George Gay
George Gay

G-MAN OF THE AIR.George Gay's been flying for 38 years, knows planes inside out. On 24-hour call, he's first official to reach a crash scene.
by R. Magruder Dobie

     Ten thousand feet over central California the big transcontinental passenger plane disappeared into a dark cloud. All was well aboard. The radio operator had just acknowledged a routine message from the airline. Ship was in level flight. Engines working normally. No high mountains in the area.
     A few minutes later the cloud began raining bits of plane wreckage over a four-mile area. There were no survivors. Some of the bodies of the 24 passengers and crew were found a mile apart. The biggest piece of the ship consisting of center section pilot's compartment, part of a wing, landing gear and engines, plunged straight down and burst into flames as it dug into the earth.
     One by one every possible situation was assumed and promptly disproved. No indication of mechanical failure. No evidence of explosion, fire or collision with another ship. No sign of damage by lightining or hail. Perhaps fate had conceived the insoluble accident.
       Not quite. Like a criminal it had left its mark. Analysis of the charred seat belts indicated they had been torn by an upward force. Under the microscope, bits of the left wing showed it had given way in a downward direction with respect to the fuselage.
To read the rest of this fascinating article, click on:

Fledgling EBs Introduced to Society Old-Timers
     From the Secretary of the Early Birds there comes to Chirp a series of thumbnail sketches of some of the new members, taken into the organization since the last issue of this infamous sheet.
     Eastern EBs are tickled over the inclusion of George Gay, Department of Commerce inspector. And why not? George soloed in a single-seater airship powered with a twin Indian engine, at Wabash, Ind., in 1910. Then he switched to heavier-than-air, back to airships 1910-1913, back airplanes with the Navy 1913-1917, Army 1918, barnstorming 1919-1922, back to the Navy, and finally to the Bureau of Air Commerce doing engineering test work on new types. Hope he stays in the EBs longer than he has stayed in any one place before.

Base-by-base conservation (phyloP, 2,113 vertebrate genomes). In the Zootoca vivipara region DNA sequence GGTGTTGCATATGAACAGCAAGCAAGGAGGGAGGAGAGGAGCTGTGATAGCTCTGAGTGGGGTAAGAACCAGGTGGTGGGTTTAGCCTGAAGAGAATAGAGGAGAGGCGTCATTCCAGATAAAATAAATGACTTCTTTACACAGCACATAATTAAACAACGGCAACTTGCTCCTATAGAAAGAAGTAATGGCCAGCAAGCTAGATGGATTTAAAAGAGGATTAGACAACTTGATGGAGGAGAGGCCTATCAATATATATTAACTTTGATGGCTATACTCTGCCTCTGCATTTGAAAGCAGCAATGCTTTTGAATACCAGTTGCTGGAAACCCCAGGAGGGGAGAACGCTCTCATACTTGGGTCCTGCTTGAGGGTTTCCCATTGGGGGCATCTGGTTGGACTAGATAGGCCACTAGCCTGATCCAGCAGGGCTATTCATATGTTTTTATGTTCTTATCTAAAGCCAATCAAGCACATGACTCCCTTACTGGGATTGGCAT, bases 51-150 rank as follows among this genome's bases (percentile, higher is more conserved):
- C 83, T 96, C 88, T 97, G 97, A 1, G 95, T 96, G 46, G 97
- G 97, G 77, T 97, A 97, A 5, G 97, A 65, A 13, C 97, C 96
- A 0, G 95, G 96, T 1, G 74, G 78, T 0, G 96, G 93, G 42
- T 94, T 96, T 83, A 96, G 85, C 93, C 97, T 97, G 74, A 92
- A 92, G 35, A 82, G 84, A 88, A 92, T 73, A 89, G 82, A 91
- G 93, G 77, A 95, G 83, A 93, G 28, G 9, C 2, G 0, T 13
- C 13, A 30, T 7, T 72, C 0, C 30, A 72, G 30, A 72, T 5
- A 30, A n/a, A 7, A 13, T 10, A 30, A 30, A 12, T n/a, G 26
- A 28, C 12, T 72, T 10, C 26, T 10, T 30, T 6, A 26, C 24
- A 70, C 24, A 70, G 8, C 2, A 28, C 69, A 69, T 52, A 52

courtesy of Steve Remington - CollectAir

via email from James L. Dowsey 111, 11-27-06
     It was a delight for my dayghter to find this information on my Uncle ( through marriage) George Gay. He was married to my favorite aunt, Dorothy Dowsey. George Gay apparently died where I was born, 44 George Street, Manhasset, NY. My father was also born there, as were my children. It was my Grandfather, James L. Dowsey's large home, .
     I rembember as a young child George Gay taking me for a ride in a WWII jeep down a cobbleskill road and letting me drive down the hill, I was timid and he let go of the wheel. Since I had no other choice, I knew he investigated air crashes, but very little else.
Thank you so much,
James L. Dowsey 111
Ellicottville, NY

George Gay

Pioneer Flyer Often Was First Government Officer to Reach Crash Scenes.
     George Gay, fifty-six, pioneer aviator and chief of the New York-Middle Atlantic States region of the Safety Bureau, Civil Aeronautics Board, died Friday night at the Bronx Veterans Administration Hospital, 120 Kingsbridge Road, the Bronx. He lived at 44 Goerge Street, Manhasset, L. I. He underwent an operation Friday for a lung congestion following an attack of pneumonia.
     During the last two years Mr. Gay usually was the first government official to reach the scene of a major air crash. He was on twenty-four-hour call and when news of an air accident reached him he would seize a brief case, camera and steel measuring tape and proceed by the fastest travel means available to conduct an investigation.
      He and several colleagues hiked over some of the roughest terrain in North America to make the initial inspection of the crash which killed thirty-nine persons in October, 1946, near Stephenville, Newfoundland. His work helped to solve the cause of many crashes.
      Mr. Gay was a personal friend of the late Wilbur and Orville Wright and took part in many pioneering dirigible Balloon flights with Frank Goodale from Palisades, N. J., in the early days of aviation. Mr. Gay became a heavier-than-air pilot in 1910 and was a veteran of both the Army Air Corps and the Navy Air Arm.
      During World War I he was among the first group of exhibition pilots to join the Air Corps. He served with the navy in the Pacific during World War II as a commanding officer of a carrier air-support unit, with the rank of lieutenant commander. Previously in 1927 and 1928, he had been on active duty with the navy Bureau of Aeronautics.
      Mr. Gay also was a flying revenue officer for the Bureau of Internal Revenue in 1926 and was an air safety investigator for the independent Air Safety Board and for the Department of Commerce for more than ten years.
      Among the organizations to which Mr. Gay belonged are the Quiet Birdmen, the Early Birds and the Wings Club.
      Surviving are his wife, Mrs. Dorothy Dowsey Gay, and four children by a previous marriage; First Lieutenant Greenwood Gay, of San Antonio, Tex.; Kenneth Gay, Miss Barbara Gay and Mrs. John Frosio, of Pensacola, Fla.
      Funeral services for Mr. Gay will be held a 1 p. m. tomorrow in the Chapel of the Bronx Veteran's Administration Hospital. Burial will be in Pine Lawn Cemetery,
This newsclipping and photograph
was kindly provided by
William L. Estes, LCdr. USN (Ret)

Editor's Note:
If you have any information on this Early Bird,
please contact me.
E-mail to Ralph Cooper
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